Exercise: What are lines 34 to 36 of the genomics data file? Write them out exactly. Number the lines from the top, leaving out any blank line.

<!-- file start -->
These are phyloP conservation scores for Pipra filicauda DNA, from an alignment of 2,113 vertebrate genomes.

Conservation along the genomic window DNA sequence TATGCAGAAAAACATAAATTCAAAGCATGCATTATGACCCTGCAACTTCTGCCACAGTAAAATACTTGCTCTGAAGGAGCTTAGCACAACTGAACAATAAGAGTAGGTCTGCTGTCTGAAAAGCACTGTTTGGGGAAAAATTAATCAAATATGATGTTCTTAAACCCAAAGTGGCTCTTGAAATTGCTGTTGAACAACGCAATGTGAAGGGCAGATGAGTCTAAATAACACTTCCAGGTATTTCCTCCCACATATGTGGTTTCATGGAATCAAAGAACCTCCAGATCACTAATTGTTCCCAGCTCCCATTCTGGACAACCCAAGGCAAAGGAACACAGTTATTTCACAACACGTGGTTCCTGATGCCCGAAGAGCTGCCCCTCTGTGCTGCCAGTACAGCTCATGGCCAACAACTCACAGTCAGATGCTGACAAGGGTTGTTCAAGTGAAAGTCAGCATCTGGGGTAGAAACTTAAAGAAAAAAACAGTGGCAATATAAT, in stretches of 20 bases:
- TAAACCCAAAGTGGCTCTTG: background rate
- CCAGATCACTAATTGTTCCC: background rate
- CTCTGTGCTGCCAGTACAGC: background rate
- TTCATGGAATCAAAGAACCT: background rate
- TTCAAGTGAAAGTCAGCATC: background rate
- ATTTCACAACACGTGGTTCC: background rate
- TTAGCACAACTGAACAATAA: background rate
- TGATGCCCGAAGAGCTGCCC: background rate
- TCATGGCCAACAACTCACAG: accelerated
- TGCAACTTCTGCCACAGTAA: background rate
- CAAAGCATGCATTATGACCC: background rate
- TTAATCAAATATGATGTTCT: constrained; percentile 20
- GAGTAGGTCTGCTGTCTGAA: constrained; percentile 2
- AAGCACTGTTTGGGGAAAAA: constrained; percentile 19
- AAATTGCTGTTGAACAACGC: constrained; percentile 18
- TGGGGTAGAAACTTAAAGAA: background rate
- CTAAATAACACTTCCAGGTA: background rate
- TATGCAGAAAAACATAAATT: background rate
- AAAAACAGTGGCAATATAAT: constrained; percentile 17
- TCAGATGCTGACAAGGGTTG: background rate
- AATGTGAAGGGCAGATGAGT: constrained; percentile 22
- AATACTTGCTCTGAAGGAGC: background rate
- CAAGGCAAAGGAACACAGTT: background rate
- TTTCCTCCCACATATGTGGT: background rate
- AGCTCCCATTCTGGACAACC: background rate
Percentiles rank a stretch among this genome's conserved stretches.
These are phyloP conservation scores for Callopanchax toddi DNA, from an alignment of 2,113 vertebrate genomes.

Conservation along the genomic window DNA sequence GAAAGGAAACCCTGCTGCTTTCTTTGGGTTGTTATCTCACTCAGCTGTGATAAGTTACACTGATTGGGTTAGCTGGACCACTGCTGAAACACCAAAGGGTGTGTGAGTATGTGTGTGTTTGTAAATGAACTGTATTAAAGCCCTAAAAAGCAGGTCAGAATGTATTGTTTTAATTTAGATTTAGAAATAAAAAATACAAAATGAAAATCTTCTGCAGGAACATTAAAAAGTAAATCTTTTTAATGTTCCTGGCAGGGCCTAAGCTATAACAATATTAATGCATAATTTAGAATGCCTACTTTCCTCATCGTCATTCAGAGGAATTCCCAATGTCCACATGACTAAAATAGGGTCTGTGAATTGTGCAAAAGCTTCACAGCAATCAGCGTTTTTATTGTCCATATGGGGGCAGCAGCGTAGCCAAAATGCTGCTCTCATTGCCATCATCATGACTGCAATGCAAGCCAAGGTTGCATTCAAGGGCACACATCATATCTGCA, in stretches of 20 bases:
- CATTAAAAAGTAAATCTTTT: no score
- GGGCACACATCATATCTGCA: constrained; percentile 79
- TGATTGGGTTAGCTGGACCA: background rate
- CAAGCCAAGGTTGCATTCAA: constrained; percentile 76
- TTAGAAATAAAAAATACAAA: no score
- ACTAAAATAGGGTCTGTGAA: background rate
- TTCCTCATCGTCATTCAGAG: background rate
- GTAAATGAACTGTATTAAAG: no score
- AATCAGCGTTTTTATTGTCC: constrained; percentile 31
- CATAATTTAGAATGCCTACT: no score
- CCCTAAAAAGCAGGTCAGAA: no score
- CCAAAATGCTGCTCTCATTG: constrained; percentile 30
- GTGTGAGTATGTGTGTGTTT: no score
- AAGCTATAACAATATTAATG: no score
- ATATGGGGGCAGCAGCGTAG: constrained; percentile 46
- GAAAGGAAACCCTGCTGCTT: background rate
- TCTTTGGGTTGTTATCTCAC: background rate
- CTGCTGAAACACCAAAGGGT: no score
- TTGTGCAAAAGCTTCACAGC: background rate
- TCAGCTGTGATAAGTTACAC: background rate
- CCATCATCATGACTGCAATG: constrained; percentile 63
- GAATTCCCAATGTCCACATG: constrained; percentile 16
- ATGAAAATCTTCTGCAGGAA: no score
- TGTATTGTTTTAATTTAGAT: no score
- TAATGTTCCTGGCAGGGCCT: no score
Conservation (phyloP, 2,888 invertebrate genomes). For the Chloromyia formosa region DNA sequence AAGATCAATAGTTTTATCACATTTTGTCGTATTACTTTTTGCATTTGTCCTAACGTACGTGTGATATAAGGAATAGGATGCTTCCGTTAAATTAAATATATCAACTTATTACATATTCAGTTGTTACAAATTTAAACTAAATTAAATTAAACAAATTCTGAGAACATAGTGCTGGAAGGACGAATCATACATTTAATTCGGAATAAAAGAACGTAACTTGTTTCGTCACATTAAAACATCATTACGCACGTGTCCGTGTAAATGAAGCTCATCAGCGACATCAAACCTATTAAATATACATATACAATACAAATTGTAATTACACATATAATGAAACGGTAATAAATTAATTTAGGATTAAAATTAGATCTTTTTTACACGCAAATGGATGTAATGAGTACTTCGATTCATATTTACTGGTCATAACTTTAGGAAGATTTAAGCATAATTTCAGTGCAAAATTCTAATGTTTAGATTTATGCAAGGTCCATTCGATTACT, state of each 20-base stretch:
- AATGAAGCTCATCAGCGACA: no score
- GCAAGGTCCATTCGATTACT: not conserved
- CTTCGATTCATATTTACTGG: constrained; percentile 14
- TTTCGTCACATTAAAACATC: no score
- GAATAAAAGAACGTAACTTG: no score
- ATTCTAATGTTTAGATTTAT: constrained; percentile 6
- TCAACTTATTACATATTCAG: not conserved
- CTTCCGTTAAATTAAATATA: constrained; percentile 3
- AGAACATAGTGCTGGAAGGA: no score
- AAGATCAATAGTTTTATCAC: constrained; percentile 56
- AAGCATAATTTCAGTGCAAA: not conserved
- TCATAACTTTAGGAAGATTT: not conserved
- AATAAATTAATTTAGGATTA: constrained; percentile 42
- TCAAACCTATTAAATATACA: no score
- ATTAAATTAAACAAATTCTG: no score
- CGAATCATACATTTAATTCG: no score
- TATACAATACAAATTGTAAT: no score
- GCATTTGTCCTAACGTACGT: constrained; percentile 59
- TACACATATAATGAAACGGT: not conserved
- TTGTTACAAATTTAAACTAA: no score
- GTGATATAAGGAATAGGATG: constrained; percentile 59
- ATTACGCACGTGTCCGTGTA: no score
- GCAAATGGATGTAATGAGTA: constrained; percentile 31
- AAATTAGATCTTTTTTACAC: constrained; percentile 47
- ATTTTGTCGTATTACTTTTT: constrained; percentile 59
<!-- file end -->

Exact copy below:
- CAAGCCAAGGTTGCATTCAA: constrained; percentile 76
- TTAGAAATAAAAAATACAAA: no score
- ACTAAAATAGGGTCTGTGAA: background rate